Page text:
Finnish Ministry of Justice has stated that it aims to issue a relief to the rules that allow creditors to force debtors to bankruptcy that do not pay an overdue debt within 7 days from notice. MoJ sites this as being a relief to debtors fighting the Covid 19 crisis and notes that insolvency should be longer lasting to qualify as a cause for bankruptcy. All well intended but does this give the intended result or are in fact more problems created?
Unlike some other countries, Finland does not have a hard and fast rule on when boards should discontinue trading in the face of insolvency. It can be argued that Finnish law is not all that dissimilar to UK wrongful trading rules that forbid the board to continue trading if there is no reasonable prospect of the company avoiding a court driven insolvency process and force the boards to take actions with a view to minimising losses to the company’s creditors. In Finland we are used to saying that the board should have good faith negotiations on a sale of assets or discussions with creditors and/or investors about a haircut and/or new debt or equity. The board can become liable if it continues to trade under false presumptions and creditors become worse off than they would have been had the company timely filed for bankruptcy or reorganization (“yrityssaneeraus” in Finnish).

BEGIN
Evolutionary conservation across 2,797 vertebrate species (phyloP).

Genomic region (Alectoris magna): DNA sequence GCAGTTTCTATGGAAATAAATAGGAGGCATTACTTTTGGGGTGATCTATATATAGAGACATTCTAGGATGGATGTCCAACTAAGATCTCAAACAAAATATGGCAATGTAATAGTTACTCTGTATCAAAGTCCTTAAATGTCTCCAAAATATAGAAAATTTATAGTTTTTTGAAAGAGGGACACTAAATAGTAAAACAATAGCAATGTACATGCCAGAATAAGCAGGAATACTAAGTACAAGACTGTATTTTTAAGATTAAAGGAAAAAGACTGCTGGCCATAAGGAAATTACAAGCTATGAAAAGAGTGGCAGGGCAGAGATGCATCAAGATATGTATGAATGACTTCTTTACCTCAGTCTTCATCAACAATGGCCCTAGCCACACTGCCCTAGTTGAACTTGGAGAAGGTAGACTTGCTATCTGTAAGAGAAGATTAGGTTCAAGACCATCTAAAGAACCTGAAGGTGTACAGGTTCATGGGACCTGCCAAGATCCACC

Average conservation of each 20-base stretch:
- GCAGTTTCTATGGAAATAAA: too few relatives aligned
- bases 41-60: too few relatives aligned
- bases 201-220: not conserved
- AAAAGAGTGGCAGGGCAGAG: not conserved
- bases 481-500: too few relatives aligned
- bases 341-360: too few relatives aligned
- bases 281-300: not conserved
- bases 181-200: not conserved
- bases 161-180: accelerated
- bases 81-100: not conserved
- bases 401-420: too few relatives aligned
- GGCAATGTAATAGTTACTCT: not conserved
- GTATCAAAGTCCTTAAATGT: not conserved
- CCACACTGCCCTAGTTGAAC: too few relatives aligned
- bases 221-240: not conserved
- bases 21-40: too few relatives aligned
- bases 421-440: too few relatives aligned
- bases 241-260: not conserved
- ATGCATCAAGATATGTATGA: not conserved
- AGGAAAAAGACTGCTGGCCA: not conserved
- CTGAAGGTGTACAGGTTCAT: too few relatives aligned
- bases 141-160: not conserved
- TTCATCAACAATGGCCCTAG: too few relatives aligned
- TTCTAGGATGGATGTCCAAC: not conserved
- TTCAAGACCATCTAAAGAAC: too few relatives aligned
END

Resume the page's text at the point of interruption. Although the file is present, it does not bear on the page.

The other side of the coin? If the MoJ fails to relax also the rules that apply to board liability for insolvent trading we could see well intending board members allowing insolvent companies to trade on the back off the MoJ proposed relief from creditor originated bankruptcy filings and becoming personally liable. In UK the government is proposing a 3-month relief to the wrongful trading rules. In Spain the government is suspending the time period when the debtor needs to file for insolvency and the courts will not hear creditor originated bankruptcy filings for two months. In which jurisdiction would you like to be a board member just now?
The writer has 30 years of experience in advising boards facing liquidity problems and insolvency.